Anyway, Barrister 1 was in full flow during this hearing, to the point that I could only grasp his point when I wrote it down and could read it back to myself. So Brother is really struggling to understand already.

But worse than that, Barrister 1 actually said a number of things that were wrong in law as well as getting a few names wrong in the mix. They were arguably little things, references to the wrong sections of legislation, mixing up case law names and dates. His principles were sound. And every lawyer in the virtual room knew what he meant.

But that isn’t really the point. Because as far as Brother is concerned, it makes the whole proceedings even harder to follow. If he identifies any of the errors then he will, having watched far too many courtroom dramas, think that this is grounds to have the whole case thrown out. The fact that everyone in the hearing went along with the errors will, in his eyes, fan the flames and provide yet further evidence that we are all conspiring against him.

Barristers don’t tend to think of that though, as it’s solicitors that bear the brunt of the angry telephone calls and aggressive emails.

Then there is the barrister I instructed. Let’s refer to her as Barrister 2. Now our client has similar views to Brother, but is trying very hard to work with the local authority as much as she can. This hearing was a straightforward directions hearing and the judge made it clear from the start that she would not be hearing argument on the wider points, and rightly so. But our client is still rather frustrated about the local authority’s approach in this matter. With good reason that I hope to explore in a future post.

For the purposes of the directions hearing, we agreed with the local authority, but we agreed with little else. And so our client was looking for at least a little bit of ‘fight’ from her legal representatives in the hearing, so she would feel listened to and understood. But Barrister 2 and I hadn’t had the opportunity to speak prior to the hearing and the written instructions I sent her must not have been particularly clear on that element. So Barrister 2 said about 3 sentences in the whole hearing which basically amounted to ‘we agree with everything Barrister 1 said’. Which wasn’t especially satisfying for our client and served to make P’s family only more convinced of some elaborate conspiracy against them.

And yes, I did have a very unhappy client after the hearing and I had to do a lot of explaining and placating.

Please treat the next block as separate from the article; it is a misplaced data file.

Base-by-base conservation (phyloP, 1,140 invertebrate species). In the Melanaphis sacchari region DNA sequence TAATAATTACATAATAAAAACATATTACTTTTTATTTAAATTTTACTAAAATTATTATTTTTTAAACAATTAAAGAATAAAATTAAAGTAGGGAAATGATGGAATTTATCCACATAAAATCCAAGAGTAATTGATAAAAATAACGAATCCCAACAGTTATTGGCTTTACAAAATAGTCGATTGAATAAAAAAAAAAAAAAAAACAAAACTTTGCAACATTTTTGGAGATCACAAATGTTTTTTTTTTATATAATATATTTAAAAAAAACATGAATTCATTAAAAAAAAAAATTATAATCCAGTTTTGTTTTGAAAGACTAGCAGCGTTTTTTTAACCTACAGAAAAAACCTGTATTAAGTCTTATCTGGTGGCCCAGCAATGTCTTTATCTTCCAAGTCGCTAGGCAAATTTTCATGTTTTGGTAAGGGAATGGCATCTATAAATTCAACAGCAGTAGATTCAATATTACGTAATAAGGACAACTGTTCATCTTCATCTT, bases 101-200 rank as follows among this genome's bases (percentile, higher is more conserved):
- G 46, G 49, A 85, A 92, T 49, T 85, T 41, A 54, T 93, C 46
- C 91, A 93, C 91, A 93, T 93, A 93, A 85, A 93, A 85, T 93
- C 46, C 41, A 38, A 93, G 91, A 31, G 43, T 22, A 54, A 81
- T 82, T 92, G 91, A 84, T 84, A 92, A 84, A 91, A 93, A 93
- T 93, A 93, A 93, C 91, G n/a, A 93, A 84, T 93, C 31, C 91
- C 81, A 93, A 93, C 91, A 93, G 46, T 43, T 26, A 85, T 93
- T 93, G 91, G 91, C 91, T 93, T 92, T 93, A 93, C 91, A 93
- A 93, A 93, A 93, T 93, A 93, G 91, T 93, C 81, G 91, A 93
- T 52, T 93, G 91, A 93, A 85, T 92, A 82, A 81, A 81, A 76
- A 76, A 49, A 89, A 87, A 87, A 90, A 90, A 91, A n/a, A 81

Barrister 3 was there, instructed on P’s behalf by the Official Solicitor. Of the three, he gave the best account of himself, but still used a lot of ‘lawyer-speak’.

Brother didn’t get what he wanted, which was no surprise to those of us who understand the system. But the way the hearing was conducted only aggravated his bad feeling.

Now I am not suggesting that if any of us had taken longer to explain what was happening that Brother would suddenly have become co-operative and compliant. After all, he is who he is. But I can see why he, and to a lesser extent my client, feel let down and persecuted by the system, and us as agents of it. Because the lawyers in that virtual room, when faced with a difficult and uncomfortable situation, retreated behind their wordy walls, using the English language to misdirect and mystify like a magician with their cloak.

Time was limited, and I don’t doubt that the outcome and process was explained to Brother outside of the hearing (indeed I suspect this is exactly why he stopped working with his solicitors) but as far as justice being seen to be done goes, I think we, collectively, barely scraped a C grade.

Had everyone been more concise with their explanations and been more plain in their speech, then we would have had a recording to document the efforts that were taken to enable Brother to engage (hearings are recorded, if you didn’t know that). Instead the whole thing had the faintest hint of elitism and that makes me a little uncomfortable.

For my part, I’ll be using a different barrister for the next hearing. And I’ll be sure to make time to have a full discussion with them in advance of the hearing, so we can hopefully play our part more visibly next time.

In case it isn’t obvious from the fact I still haven’t identified the authority I used to work for, or the organisation I now work for, the views expressed on this blog are my own opinion and not the opinion of either that local authority or organisation